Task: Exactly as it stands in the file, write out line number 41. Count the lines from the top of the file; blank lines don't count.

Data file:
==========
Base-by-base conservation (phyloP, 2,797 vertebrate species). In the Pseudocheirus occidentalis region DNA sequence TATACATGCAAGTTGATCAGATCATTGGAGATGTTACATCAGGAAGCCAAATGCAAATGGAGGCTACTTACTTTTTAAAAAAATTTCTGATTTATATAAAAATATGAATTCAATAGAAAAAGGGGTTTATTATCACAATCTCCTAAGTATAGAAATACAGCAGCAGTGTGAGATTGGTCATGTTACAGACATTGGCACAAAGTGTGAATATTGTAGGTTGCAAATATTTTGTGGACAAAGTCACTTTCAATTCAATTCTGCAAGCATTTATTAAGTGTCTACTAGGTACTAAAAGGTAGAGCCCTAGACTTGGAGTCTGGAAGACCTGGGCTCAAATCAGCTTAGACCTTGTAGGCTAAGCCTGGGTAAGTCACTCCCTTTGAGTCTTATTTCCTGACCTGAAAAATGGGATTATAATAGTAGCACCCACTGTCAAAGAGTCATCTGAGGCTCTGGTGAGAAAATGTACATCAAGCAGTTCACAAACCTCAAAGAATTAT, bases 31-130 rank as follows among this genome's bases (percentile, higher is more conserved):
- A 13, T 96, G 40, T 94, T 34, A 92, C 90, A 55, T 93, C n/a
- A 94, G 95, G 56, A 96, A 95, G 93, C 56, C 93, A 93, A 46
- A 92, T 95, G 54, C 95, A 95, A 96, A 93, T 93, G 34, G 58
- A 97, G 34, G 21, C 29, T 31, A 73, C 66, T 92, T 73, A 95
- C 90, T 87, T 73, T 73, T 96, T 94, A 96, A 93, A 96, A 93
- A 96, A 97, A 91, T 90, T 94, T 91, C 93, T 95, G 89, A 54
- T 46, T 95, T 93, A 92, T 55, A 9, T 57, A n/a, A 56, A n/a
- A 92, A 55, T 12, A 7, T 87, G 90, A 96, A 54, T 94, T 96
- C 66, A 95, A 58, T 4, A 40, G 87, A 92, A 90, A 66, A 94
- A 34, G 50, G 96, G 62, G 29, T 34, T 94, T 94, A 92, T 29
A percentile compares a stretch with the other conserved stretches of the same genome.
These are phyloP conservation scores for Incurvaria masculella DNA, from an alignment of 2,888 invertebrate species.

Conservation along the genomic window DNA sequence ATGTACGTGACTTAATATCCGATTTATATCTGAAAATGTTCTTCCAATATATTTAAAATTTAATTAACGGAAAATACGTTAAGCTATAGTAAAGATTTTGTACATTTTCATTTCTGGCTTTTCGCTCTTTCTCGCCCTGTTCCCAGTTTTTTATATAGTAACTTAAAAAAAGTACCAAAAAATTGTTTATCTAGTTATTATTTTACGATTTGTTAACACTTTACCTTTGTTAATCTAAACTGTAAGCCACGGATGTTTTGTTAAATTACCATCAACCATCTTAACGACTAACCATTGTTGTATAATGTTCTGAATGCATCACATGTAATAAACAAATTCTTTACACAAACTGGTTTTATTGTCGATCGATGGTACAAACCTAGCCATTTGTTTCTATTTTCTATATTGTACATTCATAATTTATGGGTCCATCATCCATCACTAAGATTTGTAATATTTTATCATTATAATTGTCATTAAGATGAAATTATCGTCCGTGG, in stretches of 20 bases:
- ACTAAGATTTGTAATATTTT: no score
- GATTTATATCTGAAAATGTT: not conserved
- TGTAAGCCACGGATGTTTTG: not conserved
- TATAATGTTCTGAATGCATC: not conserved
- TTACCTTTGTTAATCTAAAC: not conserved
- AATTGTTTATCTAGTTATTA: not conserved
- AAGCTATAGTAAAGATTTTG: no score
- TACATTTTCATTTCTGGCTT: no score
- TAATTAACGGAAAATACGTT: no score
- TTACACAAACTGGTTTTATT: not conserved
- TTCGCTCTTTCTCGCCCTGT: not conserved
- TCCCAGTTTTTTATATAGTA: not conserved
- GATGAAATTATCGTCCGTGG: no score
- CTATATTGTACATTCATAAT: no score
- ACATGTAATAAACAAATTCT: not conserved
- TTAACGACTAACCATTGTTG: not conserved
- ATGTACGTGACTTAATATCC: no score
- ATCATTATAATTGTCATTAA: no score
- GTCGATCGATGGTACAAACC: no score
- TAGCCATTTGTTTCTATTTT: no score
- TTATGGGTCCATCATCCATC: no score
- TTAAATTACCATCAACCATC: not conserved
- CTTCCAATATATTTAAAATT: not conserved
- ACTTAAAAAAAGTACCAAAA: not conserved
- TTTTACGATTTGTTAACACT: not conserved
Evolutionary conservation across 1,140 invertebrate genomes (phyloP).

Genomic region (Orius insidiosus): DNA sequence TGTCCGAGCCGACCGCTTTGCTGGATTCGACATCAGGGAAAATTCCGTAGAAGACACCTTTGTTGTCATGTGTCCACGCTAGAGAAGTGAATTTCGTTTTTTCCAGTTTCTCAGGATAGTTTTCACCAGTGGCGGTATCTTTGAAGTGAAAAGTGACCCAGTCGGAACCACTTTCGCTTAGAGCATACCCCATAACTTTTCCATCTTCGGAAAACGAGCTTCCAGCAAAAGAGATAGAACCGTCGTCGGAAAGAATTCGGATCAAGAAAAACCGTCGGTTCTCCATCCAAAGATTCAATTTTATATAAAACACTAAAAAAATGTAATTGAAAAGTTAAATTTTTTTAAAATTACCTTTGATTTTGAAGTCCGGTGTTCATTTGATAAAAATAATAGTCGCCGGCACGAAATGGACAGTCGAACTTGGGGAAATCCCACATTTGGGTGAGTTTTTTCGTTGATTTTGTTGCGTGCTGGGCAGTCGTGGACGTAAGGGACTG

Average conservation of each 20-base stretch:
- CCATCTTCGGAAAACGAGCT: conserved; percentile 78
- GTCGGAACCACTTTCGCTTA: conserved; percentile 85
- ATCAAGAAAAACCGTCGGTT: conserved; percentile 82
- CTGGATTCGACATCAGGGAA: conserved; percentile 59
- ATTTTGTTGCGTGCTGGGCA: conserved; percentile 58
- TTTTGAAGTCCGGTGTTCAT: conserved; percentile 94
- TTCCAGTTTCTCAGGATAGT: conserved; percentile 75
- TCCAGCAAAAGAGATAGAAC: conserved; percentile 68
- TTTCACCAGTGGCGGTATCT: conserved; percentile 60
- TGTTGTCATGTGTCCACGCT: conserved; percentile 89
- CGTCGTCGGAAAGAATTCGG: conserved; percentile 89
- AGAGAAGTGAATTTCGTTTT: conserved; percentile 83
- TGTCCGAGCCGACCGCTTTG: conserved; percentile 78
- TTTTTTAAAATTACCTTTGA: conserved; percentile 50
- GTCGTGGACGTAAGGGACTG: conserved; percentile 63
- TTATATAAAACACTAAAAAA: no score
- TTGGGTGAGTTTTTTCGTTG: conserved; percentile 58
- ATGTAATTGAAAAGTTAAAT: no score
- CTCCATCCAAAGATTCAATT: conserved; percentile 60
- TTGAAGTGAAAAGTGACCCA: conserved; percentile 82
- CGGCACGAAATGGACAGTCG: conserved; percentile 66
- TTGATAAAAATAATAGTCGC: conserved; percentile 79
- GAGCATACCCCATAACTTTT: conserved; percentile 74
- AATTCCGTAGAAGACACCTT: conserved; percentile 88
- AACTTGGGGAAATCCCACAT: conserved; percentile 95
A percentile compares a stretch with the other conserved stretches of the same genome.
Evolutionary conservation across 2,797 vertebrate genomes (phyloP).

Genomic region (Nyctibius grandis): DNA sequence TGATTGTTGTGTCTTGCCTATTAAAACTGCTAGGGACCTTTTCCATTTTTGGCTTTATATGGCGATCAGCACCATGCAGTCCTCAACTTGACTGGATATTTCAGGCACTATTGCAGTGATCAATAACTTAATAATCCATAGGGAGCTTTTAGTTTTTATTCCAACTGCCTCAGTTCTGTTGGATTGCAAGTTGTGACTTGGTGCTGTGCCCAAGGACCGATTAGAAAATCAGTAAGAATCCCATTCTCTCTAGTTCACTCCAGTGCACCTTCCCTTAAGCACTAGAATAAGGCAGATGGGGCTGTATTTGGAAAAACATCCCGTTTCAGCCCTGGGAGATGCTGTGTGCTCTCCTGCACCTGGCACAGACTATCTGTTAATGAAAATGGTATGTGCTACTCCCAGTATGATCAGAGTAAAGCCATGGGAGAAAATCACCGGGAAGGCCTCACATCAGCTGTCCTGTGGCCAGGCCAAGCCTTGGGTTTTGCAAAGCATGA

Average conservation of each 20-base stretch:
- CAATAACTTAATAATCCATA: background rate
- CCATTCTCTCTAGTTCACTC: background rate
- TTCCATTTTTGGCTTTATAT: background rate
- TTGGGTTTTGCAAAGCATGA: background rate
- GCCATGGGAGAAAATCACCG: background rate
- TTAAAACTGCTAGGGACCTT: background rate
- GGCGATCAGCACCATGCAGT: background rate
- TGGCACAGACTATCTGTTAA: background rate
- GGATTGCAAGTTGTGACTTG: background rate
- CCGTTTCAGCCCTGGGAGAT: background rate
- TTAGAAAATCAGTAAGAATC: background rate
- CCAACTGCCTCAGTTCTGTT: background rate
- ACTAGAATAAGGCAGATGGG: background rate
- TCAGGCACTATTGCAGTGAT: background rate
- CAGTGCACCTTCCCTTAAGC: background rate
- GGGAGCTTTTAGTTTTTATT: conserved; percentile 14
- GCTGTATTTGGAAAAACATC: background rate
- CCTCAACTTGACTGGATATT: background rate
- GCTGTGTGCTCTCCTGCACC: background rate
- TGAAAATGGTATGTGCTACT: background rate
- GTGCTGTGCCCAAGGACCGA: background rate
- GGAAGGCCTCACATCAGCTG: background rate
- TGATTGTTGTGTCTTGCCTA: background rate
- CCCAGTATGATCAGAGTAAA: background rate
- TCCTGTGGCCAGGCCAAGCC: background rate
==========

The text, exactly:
Genomic region (Orius insidiosus): DNA sequence TGTCCGAGCCGACCGCTTTGCTGGATTCGACATCAGGGAAAATTCCGTAGAAGACACCTTTGTTGTCATGTGTCCACGCTAGAGAAGTGAATTTCGTTTTTTCCAGTTTCTCAGGATAGTTTTCACCAGTGGCGGTATCTTTGAAGTGAAAAGTGACCCAGTCGGAACCACTTTCGCTTAGAGCATACCCCATAACTTTTCCATCTTCGGAAAACGAGCTTCCAGCAAAAGAGATAGAACCGTCGTCGGAAAGAATTCGGATCAAGAAAAACCGTCGGTTCTCCATCCAAAGATTCAATTTTATATAAAACACTAAAAAAATGTAATTGAAAAGTTAAATTTTTTTAAAATTACCTTTGATTTTGAAGTCCGGTGTTCATTTGATAAAAATAATAGTCGCCGGCACGAAATGGACAGTCGAACTTGGGGAAATCCCACATTTGGGTGAGTTTTTTCGTTGATTTTGTTGCGTGCTGGGCAGTCGTGGACGTAAGGGACTG